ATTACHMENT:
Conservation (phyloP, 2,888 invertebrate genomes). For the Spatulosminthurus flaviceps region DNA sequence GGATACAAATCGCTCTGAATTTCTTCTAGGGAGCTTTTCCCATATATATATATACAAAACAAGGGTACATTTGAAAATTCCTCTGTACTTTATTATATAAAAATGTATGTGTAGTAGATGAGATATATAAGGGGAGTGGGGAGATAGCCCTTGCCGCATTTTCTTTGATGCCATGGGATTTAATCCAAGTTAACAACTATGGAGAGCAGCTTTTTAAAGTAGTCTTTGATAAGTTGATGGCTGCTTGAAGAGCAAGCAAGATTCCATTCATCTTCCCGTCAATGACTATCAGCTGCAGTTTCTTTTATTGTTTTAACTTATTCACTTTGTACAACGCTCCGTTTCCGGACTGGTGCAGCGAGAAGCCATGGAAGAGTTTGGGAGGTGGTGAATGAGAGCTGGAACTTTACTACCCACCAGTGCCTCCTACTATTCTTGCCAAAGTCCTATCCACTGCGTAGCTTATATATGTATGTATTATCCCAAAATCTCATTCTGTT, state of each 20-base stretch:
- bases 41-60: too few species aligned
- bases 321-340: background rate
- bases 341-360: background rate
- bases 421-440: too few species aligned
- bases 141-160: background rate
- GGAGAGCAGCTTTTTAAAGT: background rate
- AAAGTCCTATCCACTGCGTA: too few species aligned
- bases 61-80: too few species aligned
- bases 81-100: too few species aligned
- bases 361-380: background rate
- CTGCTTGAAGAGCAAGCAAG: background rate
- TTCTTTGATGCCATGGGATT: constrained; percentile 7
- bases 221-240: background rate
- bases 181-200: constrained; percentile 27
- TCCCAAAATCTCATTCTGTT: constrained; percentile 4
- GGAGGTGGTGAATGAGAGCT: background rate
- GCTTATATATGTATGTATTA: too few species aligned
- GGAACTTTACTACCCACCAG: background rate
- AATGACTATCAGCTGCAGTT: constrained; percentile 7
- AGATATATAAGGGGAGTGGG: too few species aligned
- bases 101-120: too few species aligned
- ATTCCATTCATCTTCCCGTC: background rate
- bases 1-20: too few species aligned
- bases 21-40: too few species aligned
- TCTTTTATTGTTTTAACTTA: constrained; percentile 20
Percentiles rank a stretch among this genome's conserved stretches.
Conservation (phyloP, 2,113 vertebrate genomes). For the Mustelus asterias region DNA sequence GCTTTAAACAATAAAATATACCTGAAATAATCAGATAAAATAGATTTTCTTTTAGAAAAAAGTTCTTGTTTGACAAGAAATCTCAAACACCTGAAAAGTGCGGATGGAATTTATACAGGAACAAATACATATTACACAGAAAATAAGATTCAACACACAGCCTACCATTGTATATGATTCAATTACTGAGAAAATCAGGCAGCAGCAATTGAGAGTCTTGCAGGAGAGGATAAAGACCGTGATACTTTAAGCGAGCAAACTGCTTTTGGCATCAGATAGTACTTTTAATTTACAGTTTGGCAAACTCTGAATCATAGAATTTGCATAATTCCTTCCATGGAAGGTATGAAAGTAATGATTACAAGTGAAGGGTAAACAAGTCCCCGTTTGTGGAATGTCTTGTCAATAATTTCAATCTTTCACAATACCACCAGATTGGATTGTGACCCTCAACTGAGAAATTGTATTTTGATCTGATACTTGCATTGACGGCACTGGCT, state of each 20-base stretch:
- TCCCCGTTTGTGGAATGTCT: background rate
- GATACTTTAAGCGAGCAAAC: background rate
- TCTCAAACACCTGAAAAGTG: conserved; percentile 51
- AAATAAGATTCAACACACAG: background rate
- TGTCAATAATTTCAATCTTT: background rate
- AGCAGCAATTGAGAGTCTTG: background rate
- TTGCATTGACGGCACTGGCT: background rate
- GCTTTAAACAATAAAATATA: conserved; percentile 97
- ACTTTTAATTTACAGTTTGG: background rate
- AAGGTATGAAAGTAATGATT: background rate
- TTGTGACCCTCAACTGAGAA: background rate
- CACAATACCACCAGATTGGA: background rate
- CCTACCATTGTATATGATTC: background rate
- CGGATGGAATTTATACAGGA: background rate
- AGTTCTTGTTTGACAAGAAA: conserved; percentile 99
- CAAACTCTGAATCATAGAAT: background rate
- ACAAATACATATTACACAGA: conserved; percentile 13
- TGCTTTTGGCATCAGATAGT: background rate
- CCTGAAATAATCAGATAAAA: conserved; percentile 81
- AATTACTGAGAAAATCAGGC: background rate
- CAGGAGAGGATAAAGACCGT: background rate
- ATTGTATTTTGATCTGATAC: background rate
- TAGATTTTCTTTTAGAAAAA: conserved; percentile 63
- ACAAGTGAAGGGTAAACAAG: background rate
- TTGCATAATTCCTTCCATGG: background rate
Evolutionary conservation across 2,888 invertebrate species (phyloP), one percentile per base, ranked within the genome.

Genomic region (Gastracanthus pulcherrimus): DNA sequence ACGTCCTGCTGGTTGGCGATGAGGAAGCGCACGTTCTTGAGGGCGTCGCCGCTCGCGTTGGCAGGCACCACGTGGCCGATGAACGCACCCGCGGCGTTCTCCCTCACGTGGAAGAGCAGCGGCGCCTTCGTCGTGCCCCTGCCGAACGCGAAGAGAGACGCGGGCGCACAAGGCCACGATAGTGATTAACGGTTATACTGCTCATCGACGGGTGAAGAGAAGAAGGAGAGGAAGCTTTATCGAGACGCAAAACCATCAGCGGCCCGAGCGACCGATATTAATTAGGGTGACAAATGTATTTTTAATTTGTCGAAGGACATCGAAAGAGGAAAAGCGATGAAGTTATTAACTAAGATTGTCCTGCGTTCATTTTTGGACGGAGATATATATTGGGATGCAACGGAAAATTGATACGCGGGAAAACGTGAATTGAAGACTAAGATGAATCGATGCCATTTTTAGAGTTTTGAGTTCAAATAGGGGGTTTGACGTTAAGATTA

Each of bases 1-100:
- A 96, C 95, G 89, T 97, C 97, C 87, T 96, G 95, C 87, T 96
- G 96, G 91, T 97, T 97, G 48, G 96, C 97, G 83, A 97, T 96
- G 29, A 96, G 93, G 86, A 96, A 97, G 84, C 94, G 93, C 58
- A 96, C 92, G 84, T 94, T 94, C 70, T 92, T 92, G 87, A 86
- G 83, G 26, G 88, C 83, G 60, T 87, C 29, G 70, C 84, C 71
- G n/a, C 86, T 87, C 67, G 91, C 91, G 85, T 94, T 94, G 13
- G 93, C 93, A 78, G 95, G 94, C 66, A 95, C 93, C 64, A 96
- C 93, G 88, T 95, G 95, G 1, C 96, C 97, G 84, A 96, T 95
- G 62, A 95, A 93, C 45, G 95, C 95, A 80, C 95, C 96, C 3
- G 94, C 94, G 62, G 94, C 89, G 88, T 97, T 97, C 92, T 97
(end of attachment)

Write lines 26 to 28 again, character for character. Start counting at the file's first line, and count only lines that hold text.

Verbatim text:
- TCTTTTATTGTTTTAACTTA: constrained; percentile 20
Percentiles rank a stretch among this genome's conserved stretches.
Conservation (phyloP, 2,113 vertebrate genomes). For the Mustelus asterias region DNA sequence GCTTTAAACAATAAAATATACCTGAAATAATCAGATAAAATAGATTTTCTTTTAGAAAAAAGTTCTTGTTTGACAAGAAATCTCAAACACCTGAAAAGTGCGGATGGAATTTATACAGGAACAAATACATATTACACAGAAAATAAGATTCAACACACAGCCTACCATTGTATATGATTCAATTACTGAGAAAATCAGGCAGCAGCAATTGAGAGTCTTGCAGGAGAGGATAAAGACCGTGATACTTTAAGCGAGCAAACTGCTTTTGGCATCAGATAGTACTTTTAATTTACAGTTTGGCAAACTCTGAATCATAGAATTTGCATAATTCCTTCCATGGAAGGTATGAAAGTAATGATTACAAGTGAAGGGTAAACAAGTCCCCGTTTGTGGAATGTCTTGTCAATAATTTCAATCTTTCACAATACCACCAGATTGGATTGTGACCCTCAACTGAGAAATTGTATTTTGATCTGATACTTGCATTGACGGCACTGGCT, state of each 20-base stretch: